The worst energy bill ever sabotages solar. And that’s not all.

Rep. Pat Garofalo has introduced his draft Omnibus Energy Bill.   Since he is Chair of the House Jobs Creation and Energy Affordability Committee, his bill is the Republican bill.

The Garofalo bill incorporates the energy-related ideas and bills that had been heard in his committee. Rep. Garofalo then found more bad ideas to include. This post would be much too long if it did more than scratch the surface. So it just covers the worst of the worst. Two of the worst of the worst were presented earlier in committee so there are earlier and more detailed posts about them. The earlier posts are noted below.

In summary, Rep. Garofalo’s bill would dismantle most of Minnesota’s efforts to promote renewable energy and reduce greenhouse gas emissions by repealing the laws that support these efforts. He totally sabotages solar.

In 62 pages he does a lot more, like proposing to make gifts to coal, the Koch brothers, and people wealthy enough to buy electric cars.

Before the worst of the worst, the back story needs to be told. The fight brewing in Minnesota is just one of many happening across the U.S. In an article entitled “Utilities wage campaign against rooftop solar,” The Washington Post reported on the campaign by utitlites and its fossil-fuel supporters to stop residential solar. The Post says that legislation to make net metering illegal or more expensive has been introduced in legislatures in nearly two dozen states. The Los Angeles Times article, “Koch brothers, big utilities attack solar, green energy policies” links the effort against net metering to the American Legislative Exchange Council (ALEC) and the Koch brothers.

The worst of the worst:

One, the bill would repeal the quantitative state goals for reducing green house gas emissions and says the state should reduce green house gas emisssions “in an affordable manner.” Whatever that means.

Two, the bill would allow either the Minnesota House or Senate to veto the plan that is now in the process of being developed by the Dayton administration to significantly reduce carbon emissions in our energy sector by 2020 and 2030. The plan is being developed in response to the EPA’s proposed rule on carbon. Since the bill would allow the House or Senate to veto any other carbon reduction plan that might be developed, the bill is not a negotiating tactic, rather it’s designed for gridlock. (The post, “Coal: the Republican answer to global warming,” has details.)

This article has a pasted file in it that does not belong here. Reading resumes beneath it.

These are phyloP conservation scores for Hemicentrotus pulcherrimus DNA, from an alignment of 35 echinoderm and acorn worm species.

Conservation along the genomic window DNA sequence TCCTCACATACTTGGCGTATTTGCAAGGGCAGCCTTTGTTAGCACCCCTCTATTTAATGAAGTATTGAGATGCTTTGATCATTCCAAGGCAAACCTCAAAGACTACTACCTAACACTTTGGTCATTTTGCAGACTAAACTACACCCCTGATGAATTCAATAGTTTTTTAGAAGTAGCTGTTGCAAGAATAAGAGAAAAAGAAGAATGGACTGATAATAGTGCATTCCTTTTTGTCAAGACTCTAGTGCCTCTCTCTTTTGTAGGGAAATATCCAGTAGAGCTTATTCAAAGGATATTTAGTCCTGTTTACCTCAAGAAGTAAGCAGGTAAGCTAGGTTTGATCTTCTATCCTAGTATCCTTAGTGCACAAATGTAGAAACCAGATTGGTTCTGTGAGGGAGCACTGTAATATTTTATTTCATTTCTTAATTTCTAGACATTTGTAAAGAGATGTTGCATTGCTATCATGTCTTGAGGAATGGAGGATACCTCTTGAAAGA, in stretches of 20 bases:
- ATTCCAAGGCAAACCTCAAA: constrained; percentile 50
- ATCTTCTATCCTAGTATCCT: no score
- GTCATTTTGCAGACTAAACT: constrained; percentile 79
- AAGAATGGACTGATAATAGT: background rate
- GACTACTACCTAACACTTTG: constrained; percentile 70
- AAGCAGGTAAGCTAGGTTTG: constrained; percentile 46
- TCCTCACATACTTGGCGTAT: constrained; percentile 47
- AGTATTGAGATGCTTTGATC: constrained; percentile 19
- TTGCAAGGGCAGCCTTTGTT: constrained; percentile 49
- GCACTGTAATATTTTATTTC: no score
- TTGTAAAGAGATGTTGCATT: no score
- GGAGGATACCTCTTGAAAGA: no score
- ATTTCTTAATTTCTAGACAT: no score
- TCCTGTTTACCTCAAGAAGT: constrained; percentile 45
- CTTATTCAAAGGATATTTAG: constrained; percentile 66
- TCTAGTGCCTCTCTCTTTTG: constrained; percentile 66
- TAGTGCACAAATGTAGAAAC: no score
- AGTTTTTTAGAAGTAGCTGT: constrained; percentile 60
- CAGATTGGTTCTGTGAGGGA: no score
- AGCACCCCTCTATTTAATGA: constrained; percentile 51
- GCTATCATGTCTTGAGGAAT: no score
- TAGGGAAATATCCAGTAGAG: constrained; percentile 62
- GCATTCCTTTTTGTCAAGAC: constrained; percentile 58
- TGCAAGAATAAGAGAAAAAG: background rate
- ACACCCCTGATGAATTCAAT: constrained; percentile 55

This new strategy of trying to give the legislative branch veto power over an action taken by the executive branch is a product of ALEC, which gets a lot of its financial support from the fossil fuel industry. (The post, “New Republican Strategy: redesign government for the benefit of polluters”, has details.)

Three, the bill would repeal current law prohibiting (1) importing electricity from new coal fired plants in other states, and  (2) long-term agreements to purchase power from sources that would increase statewide carbon dioxide emissions. These  prohibitions were part of the Next Generation Energy Act of 2007 and were designed to reduce greenhouse gas emissions. Left in the law is a prohibition of construction of new coal-fired plants in Minnesota. The upshot is that electricity from new coal-fired plants would be imported from other states where Minnesota has no control over emissions. (The post, “Vote repeals a critical part of landmark 2007 Next Generation Energy Act”, has details.)